As for the the Hof article linked above, one of the things it shares with most discussion of the issues in leftish sources is a focus on state politics and an almost complete lack of discussion of the religious and other cultural elements of the ISIS phenomenon. This particular article lays the blame on the structural problem of “state failure”. I would reply that we’ve had chronically failed states in, for example, Latin America for 150 years, yet none of them have become the seedbed for global terrorism. The same could be said for Southeast Asia and, until recently, central and west Africa. I think the unwillingness of analysts on the left to see the uniquely Islamic elements of the ISIS phenomenon hobbles their ability to fully come to terms with it. Whoda thunk that I’d be on the same side of things as Bill Maher? What a world we live in, huh?

[VIDEO] DESPERATION: Nancy Pelosi: ‘Civilization as We Know It Would Be in Jeopardy’ if GOP Wins Senate

Bill Maher spoke with Nancy Pelosi tonight in his live D.C. show, Pelosi said, “It would be very important for the Democrats to retain control of the Senate. Civilization as we know it today would be in jeopardy if Republicans win the Senate.” and talked with her about all things midterm-related. But Maher also challenged Pelosi on how “warmongers” appear to be the dominant voice not just in the GOP, but in the Democratic Party too.

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Maher brought up the predictions that the Democrats will lose the Senate in November, and asked Pelosi if things are so gridlocked in that chamber anyway, “why do I care if they lose the Senate?” Pelosi said (somewhat jokingly), “Civilization as we know it today would be in jeopardy.”

Pelosi said Democrats need to turn out, but Maher said they generally don’t, because no one votes to say “thank you,” but “the angry people” (a.k.a conservatives) always come out in droves. Read the rest of this entry »


‘Who wants to live in a world where the only place you can speak your mind is in your head?

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The Emerging Liberal Dystopia

For The Daily Caller, Allen Porter writes: You know things are bad when even a hardcore liberal ideologue like Bill Maher can not only see but publicly admit it.

In a recent installment of the infamous “New Rules” segment of the HBO show titled after himself, Maher tackled the trendy topic of the release of Donald Sterling’s recorded remarks. Only instead of falling in line with the mainstream liberal media’s inexorable march for political correctness in this as in all cases—instead of focusing on the “racist” dimension of Sterling’s comments, that is — Maher decided to buck the well-worn mantle of his ideology and, instead, focus on the real story. That is: instead of playing into the fabricated narrative predictably constructed by the pervasively liberal media, Maher saw what is really at stake in a case like this — namely free speech, privacy, and our Fourth Amendment rights.

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The terrifying reality is that we are on the verge of, and moving ever closer to, a liberal dystopia in which speech is directly policed, and thought thereby indirectly policed; one in which principles of political correctness replace moral standards as the ultimate criteria of normative evaluation; one in which the chilling effects on discourse has become a deep freeze. Maher himself made the perfect historical analogy during the May 9 show, which is somewhat ironic:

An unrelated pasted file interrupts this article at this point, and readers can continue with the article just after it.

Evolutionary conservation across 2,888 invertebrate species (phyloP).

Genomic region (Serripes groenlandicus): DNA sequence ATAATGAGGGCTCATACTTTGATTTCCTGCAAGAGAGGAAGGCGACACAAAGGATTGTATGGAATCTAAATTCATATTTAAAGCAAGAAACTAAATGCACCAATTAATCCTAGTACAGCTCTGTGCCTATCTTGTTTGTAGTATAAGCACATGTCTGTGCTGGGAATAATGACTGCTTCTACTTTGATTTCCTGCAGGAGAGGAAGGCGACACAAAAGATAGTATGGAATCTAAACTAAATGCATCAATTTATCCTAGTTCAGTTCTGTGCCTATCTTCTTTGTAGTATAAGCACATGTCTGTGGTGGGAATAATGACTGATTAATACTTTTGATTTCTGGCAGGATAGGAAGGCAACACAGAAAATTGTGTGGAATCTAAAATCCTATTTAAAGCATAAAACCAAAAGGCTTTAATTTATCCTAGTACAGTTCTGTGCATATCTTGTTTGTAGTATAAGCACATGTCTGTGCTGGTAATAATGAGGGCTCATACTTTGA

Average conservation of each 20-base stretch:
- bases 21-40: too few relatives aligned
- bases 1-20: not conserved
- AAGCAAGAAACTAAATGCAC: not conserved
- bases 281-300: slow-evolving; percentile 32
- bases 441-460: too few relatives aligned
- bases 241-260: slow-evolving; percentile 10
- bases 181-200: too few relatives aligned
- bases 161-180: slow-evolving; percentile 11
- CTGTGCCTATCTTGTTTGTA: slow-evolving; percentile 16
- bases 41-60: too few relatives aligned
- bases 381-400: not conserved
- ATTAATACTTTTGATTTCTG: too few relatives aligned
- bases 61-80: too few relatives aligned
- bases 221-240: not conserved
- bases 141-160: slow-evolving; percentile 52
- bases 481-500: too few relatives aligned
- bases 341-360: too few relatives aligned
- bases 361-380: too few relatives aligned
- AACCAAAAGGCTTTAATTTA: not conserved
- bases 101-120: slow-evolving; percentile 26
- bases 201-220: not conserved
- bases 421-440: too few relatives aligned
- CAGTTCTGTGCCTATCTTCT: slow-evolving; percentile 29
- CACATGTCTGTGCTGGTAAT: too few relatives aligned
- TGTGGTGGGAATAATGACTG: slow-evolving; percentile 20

“Who wants to live in a world where the only place you can speak your mind is in your head? That’s what East Germany was like. That’s why we fought the Cold War, remember? So we’d never have to live in some awful limbo where you never knew who, even among your friends, was an informer. And now we’re doing it to ourselves.”

 

Read the rest of this entry »


CNN Goes Nuclear on Ted Nugent, Ignores Liberal Hate

zucker 4John Nolte writes:  Life would be so much easier for CNN, Wolf Blitzer, and the rest of the mainstream media if they would just come out and admit that they want to destroy Republicans and empower Democrats. If Wolf would just use his outside voice to admit to that, no one would care about the phony outrage campaign he ginned up this week to benefit the campaign of Democrat Wendy Davis. Instead, Blitzer and CNN have had to foolishly pretend they are mad at 70’s rocker Ted Nugent.

Blitzer and CNN could not care less that Nugent called President Obama a “subhuman mongrel.” If they did care, Blitzer and CNN would have expressed outrage when Nugent said it way back last month. Everyone knew Nugent said it. But there was no outrage from CNN. Not a peep.

Instead, this week, CNN chose to pretend the comment suddenly outraged them just so they could attack Republican Greg Abbott, who is running against Wendy Davis to become governor of Texas. This was a pose on CNN’s part. Period.

Read the rest of this entry »


Palace Guard Comics Flee Obama Over Health Care Debacle

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Christian Toto writes: All it took was a political train wreck of gargantuan proportions for liberal comedians to turn on President Barack Obama.

For five years most comedians treated Obama with care, avoiding punitive comedy memes, focusing on the GOP whenever possible and, in some instances, actively propping him up even when he fell. The Comedy Palace Guards stood their ground, in good times and in bad.

Not anymore.

Even sturdy Obama defenders like Bill Maher and Saturday Night Live can no longer hold back, and the result is the president’s “signature” health care legislation becoming a super-sized punch line.

On Friday, Maher cracked that basketball legend and noted ladies man Wilt Chamberlain “had sex with more people” than the number who successfully signed up at HealthCare.gov, the ObamaCare’s clunky web portal.

Read the rest of this entry »